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Avoid ice-cream vendor appearance

Question: Since you are so obviously opposed to white belts, what do you suggest that I wear with white pants or a light tan suit? _ J. S., St. Petersburg Answer: While it is true that a white belt might seem the logical choice with white trousers and suits, this all-white image looks like a uniform and evokes memories of the Good Humor Man. Most white belts accompany leisure suits, bell-bottom trousers, or the plaid-shirt-over-plaid-pants horrors one sees from time to time.

It is interesting which solid-color rules seem to disturb people. Many men have difficulty not wearing white shoes and white belts with white pants, but no man would think he ought to wear a green belt and green shoes with his olive pants.

Contrast is an essential ingredient in dressing well. With a white suit, white pants, or khakis, the man-about-town wears a toasty brown (a slightly orangy-brown shade) leather belt. This color looks especially good in braided leather.

One new version of belt that is handsome with white casual pants combines white canvas and brown braided leather. The front section includes a leather buckle and several inches of brown leather on either side. This variation breaks up the solid-white look.

Some styles just don't look right _ they lack grace, class andelegance _ no matter how sensible they may seem.

Father's Day favorites

Question: I am a secretary to a man who just became a father. That leaves me yet another holiday to shop for him. He is extremely fashion-conscious, and I thought you might have some gift ideas. _ R. F., San Diego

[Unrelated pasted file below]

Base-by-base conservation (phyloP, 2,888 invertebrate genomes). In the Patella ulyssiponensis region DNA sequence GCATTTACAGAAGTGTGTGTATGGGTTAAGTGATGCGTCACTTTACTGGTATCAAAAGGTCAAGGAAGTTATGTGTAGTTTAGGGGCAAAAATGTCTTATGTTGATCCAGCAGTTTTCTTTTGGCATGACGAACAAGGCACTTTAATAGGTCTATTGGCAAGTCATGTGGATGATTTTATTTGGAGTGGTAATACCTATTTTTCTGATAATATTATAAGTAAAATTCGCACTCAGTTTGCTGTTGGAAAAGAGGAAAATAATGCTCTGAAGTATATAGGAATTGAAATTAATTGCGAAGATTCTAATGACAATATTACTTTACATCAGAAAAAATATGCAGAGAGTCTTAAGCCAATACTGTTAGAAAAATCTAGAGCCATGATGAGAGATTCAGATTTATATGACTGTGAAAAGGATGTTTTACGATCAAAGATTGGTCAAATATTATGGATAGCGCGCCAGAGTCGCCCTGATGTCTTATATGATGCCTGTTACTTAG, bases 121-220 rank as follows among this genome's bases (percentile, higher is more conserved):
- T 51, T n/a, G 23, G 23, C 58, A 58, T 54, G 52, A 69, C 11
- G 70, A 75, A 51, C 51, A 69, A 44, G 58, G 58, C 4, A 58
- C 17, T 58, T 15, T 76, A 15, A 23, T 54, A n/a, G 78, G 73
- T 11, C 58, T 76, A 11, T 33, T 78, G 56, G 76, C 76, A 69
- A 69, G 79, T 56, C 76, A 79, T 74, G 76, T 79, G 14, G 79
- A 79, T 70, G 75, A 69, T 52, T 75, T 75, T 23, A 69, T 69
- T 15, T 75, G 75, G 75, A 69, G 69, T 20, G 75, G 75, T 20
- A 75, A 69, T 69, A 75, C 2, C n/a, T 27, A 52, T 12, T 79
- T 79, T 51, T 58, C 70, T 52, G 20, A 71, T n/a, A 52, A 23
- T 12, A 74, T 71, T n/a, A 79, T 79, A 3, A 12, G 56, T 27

Answer: Assuming you're not the mother of the child, I see no reason why you should feel obligated to buy a gift. But, this is certainly a great year for Father's Day gifts. If you want to find him something in menswear, accessories are all the rage.

French cuff shirts and the requisite cufflinks are back in style. Patterned socks are fun to give and to receive. And belts today have subtle variety in the use of skins, smooth or braided leathers, matte or shiny surfaces, mixes of canvas and leather, and cotton sports designs.

Even neckties have enough new patterns and colors to make them interesting _ rather than boring _ gifts this year. A man in my audience once said he believed no one should ever give a necktie without giving the right shirt to go with it. That was before prices zoomed to today's levels. But, the additional service (and generosity) of pairing a tie with a well-coordinated pocket square would surely be an appreciated gift.

Men never seem to buy certain luxuries for themselves, such as linen handkerchiefs, cashmere socks, silk boxer shorts, antique stud sets, leather luggage tags, French fragrances, a silver key chain, a gold pen, a new umbrella or a terry robe. Of course, some of these would not be appropriate for a secretary to give her boss.